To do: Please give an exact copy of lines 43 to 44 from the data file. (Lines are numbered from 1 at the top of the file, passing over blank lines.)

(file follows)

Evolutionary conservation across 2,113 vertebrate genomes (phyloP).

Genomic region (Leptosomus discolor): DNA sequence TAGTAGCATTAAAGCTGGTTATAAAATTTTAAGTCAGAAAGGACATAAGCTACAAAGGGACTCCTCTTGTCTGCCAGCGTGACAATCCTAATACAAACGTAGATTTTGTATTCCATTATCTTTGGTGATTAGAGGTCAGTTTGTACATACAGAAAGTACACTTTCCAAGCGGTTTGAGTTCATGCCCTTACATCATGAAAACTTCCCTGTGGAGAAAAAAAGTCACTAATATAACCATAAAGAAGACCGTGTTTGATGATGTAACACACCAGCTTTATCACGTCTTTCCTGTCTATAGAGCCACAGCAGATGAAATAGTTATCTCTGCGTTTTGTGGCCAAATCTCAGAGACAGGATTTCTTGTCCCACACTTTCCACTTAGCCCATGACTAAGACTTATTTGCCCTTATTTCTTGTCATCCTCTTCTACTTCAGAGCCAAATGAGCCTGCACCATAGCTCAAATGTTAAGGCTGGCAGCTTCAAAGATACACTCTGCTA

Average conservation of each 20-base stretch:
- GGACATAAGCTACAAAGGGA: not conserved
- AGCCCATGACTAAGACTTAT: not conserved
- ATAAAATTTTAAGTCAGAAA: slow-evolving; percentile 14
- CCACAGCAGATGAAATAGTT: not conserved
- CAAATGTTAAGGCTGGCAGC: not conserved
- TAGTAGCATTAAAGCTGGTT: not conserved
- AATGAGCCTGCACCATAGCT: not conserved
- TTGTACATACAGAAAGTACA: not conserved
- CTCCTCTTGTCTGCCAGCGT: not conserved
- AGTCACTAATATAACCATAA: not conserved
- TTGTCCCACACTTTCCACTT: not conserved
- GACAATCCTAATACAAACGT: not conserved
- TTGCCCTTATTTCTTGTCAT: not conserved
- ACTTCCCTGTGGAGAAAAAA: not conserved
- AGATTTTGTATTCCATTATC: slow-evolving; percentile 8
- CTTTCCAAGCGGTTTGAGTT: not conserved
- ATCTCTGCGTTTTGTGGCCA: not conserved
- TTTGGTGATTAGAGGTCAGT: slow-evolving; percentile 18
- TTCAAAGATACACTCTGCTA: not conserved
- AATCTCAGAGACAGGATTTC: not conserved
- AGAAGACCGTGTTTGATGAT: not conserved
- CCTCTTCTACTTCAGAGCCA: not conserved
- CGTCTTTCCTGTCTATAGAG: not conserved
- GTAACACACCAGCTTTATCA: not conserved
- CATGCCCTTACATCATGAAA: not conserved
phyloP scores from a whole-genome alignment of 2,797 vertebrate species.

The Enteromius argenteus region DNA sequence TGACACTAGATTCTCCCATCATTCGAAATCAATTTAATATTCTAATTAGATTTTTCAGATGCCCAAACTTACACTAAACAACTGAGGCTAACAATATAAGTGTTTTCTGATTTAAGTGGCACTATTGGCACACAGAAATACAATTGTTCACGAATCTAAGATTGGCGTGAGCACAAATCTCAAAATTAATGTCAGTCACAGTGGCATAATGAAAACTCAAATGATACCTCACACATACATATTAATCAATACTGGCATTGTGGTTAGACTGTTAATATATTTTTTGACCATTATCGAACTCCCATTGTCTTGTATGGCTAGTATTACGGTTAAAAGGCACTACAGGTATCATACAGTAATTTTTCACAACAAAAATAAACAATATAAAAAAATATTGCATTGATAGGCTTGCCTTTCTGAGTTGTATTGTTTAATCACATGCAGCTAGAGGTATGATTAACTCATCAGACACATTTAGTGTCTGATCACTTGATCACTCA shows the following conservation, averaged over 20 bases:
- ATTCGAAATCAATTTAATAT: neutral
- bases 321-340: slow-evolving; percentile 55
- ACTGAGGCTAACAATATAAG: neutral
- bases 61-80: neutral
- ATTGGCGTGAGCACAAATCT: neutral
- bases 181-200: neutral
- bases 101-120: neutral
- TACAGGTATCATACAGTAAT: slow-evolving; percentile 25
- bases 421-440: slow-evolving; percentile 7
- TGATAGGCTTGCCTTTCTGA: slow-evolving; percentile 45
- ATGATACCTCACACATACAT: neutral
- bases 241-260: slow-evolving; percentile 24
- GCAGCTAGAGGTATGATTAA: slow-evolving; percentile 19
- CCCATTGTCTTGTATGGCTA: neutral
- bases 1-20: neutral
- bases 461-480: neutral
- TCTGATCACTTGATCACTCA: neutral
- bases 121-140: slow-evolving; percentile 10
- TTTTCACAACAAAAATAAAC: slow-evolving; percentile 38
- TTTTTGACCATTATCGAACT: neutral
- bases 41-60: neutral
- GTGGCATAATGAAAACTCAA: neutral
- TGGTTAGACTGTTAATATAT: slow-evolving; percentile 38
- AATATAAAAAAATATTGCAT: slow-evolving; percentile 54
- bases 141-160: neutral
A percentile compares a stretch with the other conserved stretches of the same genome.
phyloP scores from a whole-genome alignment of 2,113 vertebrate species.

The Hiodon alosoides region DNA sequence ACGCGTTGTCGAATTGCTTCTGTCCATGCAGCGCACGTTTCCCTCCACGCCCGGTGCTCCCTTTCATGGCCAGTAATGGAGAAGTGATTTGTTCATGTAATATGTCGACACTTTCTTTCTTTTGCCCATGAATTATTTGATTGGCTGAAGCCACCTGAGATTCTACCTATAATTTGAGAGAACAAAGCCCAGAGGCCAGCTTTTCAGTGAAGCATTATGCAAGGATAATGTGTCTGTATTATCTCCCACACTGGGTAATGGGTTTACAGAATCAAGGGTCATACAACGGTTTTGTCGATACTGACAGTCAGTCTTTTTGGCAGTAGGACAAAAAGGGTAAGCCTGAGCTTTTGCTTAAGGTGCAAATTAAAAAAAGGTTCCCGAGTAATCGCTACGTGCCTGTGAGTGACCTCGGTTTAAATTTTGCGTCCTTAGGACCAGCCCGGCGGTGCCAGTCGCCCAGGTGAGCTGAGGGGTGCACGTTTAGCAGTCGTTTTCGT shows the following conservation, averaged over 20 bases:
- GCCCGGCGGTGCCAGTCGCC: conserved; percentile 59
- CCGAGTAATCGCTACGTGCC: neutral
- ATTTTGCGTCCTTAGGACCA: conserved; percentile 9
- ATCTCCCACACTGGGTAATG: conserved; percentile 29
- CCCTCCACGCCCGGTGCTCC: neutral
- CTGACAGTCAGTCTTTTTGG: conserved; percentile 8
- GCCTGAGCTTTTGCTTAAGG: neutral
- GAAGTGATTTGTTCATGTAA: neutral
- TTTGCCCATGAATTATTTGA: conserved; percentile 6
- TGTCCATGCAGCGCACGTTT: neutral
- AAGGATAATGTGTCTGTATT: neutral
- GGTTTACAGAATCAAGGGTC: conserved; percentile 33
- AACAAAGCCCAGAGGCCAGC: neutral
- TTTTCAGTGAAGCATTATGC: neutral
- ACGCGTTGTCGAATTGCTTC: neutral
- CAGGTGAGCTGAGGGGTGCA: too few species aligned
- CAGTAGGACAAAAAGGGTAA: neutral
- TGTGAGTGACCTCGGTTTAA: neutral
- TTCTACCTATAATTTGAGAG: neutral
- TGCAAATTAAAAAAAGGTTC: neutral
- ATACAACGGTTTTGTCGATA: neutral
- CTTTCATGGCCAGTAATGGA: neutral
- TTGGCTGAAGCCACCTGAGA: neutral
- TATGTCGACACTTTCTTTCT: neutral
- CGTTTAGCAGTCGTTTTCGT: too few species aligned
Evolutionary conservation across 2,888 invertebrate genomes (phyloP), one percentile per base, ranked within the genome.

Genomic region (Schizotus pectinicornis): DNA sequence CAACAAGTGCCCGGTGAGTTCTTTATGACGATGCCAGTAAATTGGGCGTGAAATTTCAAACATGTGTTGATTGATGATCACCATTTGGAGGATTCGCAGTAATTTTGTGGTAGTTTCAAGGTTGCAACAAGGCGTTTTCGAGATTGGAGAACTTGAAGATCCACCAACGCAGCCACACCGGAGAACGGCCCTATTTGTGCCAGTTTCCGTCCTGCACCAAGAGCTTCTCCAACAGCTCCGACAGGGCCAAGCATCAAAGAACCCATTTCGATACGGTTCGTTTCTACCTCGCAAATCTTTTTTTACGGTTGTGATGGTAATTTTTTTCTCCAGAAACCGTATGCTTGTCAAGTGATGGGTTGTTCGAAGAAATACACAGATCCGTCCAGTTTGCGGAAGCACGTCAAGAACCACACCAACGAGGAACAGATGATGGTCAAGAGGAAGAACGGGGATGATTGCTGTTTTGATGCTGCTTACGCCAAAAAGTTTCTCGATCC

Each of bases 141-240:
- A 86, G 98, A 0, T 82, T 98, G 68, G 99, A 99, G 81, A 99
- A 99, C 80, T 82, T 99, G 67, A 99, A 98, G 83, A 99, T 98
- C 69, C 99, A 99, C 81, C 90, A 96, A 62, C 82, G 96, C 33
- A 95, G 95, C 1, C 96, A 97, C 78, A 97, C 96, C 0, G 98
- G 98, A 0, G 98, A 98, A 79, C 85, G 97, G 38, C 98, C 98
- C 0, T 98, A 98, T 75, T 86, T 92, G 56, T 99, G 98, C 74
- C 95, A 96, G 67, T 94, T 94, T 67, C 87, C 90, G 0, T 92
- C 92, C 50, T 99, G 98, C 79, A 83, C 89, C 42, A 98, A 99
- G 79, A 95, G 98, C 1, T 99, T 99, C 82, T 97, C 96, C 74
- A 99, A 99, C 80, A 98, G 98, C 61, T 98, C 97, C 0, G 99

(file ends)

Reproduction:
- GCAGCTAGAGGTATGATTAA: slow-evolving; percentile 19
- CCCATTGTCTTGTATGGCTA: neutral